The Tigers: Red Dress (1980)

 |   |  2 min read

The Tigers: Red Dress (1980)

As the Warratahs embark on a 25th anniversary tour, it is timely to look back at this New Zealand band which brought country music into fashionable rock circles, and connected with that mysterious place known to city folk only as "the heartland".

But why not look back further?

Back to a band which had future Warratahs' singer-songwriter Barry Saunders and bassist-songwriter Nick Theobold in its first line-up. And they -- the Tigers -- were a very different sounding group.

The Tigers were the first local band signed to EMI and their debut single Red Dress got very favourable reviews: "One of the few tunes around now that you can sing along to, a very necessary quality in a good pop song" observed Ian Stuart.

They played around Wellington then took to the road hitting high schools ("We go down best with kids," Saunders told Salient magazine. "The single could be around the 13-year old age group") and to fill out their set of originals they played covers of Southside Johnny songs, the old hit North to Alaska and . . . Paul Anka?

They toured with Jon English and Baxter Funt (you can look them up), Saunders admitted "there's nothing we'd like more than to have a top 10 hit" (an unfashionable position to adopt in the post-punk New Wave era) but the single stalled at 28 on the charts.

tigersMore singles followed this one (All Night, recorded in Sydney), another future Warratah Wayne Mason (formerly of Fourmyula) joined the line-up, an EP appeared in a slightly risque cover (with Red Dress on it), there was an album in the works and . . .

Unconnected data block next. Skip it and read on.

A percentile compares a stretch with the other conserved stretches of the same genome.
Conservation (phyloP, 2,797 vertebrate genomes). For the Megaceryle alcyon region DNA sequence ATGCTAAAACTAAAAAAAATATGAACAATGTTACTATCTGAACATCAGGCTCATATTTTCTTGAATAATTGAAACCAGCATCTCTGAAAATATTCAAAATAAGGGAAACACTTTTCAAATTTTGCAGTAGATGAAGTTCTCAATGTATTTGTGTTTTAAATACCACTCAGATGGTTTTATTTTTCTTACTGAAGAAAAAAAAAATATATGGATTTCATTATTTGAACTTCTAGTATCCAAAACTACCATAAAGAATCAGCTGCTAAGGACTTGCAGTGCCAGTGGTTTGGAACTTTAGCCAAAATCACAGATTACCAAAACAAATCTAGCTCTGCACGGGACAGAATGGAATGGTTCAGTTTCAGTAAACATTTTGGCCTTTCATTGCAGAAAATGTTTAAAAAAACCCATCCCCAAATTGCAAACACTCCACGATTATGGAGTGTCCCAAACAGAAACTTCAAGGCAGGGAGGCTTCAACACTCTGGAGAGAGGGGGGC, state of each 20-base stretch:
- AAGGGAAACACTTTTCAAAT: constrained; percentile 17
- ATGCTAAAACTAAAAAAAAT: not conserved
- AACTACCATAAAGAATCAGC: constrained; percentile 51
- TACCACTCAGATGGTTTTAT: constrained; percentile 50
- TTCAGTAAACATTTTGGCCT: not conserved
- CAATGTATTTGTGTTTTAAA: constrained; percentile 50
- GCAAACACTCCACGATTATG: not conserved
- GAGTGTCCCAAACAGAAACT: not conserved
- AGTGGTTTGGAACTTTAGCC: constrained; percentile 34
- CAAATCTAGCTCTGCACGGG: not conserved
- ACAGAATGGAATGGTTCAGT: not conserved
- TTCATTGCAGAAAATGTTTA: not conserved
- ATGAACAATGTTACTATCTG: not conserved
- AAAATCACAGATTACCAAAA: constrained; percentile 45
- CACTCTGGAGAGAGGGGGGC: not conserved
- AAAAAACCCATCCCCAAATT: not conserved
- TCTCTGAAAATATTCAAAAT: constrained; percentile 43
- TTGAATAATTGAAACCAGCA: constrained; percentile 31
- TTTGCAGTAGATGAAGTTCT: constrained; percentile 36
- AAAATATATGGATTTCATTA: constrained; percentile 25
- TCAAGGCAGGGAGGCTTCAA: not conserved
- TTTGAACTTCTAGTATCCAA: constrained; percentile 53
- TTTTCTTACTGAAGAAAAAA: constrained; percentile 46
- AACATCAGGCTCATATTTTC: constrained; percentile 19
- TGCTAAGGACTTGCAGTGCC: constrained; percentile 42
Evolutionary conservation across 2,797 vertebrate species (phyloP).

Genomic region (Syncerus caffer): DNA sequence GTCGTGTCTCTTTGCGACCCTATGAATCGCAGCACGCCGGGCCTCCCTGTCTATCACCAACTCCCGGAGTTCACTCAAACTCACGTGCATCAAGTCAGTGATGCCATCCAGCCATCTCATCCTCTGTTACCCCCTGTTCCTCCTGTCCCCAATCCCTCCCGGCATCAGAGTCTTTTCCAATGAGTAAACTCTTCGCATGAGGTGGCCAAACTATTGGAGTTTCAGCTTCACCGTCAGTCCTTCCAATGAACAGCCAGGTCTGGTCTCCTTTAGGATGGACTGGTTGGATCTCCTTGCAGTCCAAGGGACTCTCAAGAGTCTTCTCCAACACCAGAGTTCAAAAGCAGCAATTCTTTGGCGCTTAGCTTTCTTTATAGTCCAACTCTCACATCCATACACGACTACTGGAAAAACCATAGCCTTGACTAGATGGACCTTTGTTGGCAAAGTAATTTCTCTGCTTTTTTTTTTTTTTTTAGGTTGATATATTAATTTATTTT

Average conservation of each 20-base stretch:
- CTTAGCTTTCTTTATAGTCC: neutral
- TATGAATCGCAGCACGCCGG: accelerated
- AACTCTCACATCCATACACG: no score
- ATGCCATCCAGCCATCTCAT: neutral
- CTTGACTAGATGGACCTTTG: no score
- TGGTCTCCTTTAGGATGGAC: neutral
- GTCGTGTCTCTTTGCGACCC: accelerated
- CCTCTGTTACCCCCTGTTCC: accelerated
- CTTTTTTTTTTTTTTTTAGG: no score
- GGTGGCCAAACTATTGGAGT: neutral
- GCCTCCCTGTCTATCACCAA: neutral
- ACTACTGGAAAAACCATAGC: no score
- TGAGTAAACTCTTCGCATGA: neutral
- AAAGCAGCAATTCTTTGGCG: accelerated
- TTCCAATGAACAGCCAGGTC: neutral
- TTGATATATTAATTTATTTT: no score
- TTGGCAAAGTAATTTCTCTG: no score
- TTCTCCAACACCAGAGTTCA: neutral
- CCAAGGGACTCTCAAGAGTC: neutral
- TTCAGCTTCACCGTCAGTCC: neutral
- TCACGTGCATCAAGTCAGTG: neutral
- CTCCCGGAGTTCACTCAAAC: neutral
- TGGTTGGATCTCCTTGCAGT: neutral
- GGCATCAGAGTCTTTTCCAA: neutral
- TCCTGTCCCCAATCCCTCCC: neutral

My story runs out at this point, and I think the Tigers did too.

Not for want of trying on their part though. They toured everywhere from Invercargill to the Te Kuiti community hall.

But Saunders was a pragmatist.

"We have to get into the habit of looking at ourselves as others see us," he told Rip It Up. "You might be playing in front of 200 people at Kawerau and think you're John Lennon. But you're not, and there's a million people in the world doing the same as you."

True, in so many ways . . . and listening to the chugging powered-back pop of  Red Dress now you can hear why so many people, reviewers too, liked it. It was catchy and memorable. But at the time a million other people were doing the same.

Now, the Warratahs however.

When they arrived in the mid- late Eighties there were not a lot of people doing that.

Or even now. But them . . . again.

For more oddities, one-offs or songs with an interesting backstory use the RSS feed for daily updates, and check the massive back-catalogue at From the Vaults.

Share It

Your Comments

post a comment

More from this section   From the Vaults articles index

James Darren: Goodbye Cruel World (1961)

James Darren: Goodbye Cruel World (1961)

One of the most popular shows on American television in the late Fifites/early Sixties was the Donna Reed Show, a middle-class family of mum (attractive and smart Donna Reed) the doctor dad... > Read more

Texas Jim Robertson: The Last Page of Mein Kampf (1946)

Texas Jim Robertson: The Last Page of Mein Kampf (1946)

Texas-born Jim Robertson was one of those who sang about the Second World War and knew what he was talking about. No stay-at-home, when he was rejected by the army he enlisted in the marines and... > Read more

Elsewhere at Elsewhere

THE PRE-HISTORY OF SKIFFLE (2017): On the origin of a short-lived species

THE PRE-HISTORY OF SKIFFLE (2017): On the origin of a short-lived species

As with so many historic moments, at the time it was mundane . . . but became culture changing. This one was something as ordinary as this . . .  By all accounts July 6, 1957 was an... > Read more

Wynton Marsalis: He and She (Blue Note/EMI)

Wynton Marsalis: He and She (Blue Note/EMI)

It must be difficult being Wynton Marsalis, having done it all (at least if you consider "all" being going backwards through jazz pre-Sixties and bringing the music to the current... > Read more